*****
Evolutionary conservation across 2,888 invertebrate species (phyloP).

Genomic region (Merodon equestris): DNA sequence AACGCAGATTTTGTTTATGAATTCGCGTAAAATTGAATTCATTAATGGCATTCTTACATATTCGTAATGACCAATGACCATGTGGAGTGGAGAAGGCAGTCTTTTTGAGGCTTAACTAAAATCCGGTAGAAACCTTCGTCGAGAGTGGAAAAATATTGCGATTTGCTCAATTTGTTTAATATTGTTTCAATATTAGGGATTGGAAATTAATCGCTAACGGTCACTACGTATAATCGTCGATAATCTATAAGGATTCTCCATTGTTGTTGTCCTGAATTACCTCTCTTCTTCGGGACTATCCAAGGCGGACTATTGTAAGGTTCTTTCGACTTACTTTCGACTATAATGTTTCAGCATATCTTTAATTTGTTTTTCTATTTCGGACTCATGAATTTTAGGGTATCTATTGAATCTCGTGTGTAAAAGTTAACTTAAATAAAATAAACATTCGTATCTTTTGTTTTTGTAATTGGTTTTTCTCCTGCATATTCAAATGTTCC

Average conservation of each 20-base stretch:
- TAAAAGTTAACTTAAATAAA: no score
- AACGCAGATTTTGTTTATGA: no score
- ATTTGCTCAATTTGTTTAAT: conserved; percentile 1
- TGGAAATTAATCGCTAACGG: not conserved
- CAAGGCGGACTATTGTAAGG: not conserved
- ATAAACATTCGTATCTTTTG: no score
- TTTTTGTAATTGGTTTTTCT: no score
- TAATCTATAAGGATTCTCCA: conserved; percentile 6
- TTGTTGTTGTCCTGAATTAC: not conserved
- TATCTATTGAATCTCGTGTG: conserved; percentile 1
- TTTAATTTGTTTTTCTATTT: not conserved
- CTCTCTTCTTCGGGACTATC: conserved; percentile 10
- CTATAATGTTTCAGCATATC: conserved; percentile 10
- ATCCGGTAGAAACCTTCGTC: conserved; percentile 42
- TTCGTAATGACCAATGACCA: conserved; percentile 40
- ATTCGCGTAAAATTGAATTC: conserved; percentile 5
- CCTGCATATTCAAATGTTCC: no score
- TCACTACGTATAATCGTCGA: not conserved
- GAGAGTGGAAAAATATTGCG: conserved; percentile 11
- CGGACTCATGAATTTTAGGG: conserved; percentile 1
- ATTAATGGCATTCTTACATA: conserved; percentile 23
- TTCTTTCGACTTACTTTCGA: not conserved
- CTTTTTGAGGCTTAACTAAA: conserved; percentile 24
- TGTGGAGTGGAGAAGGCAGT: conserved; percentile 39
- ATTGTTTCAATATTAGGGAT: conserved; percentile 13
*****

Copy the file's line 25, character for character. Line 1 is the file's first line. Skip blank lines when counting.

- TTCTTTCGACTTACTTTCGA: not conserved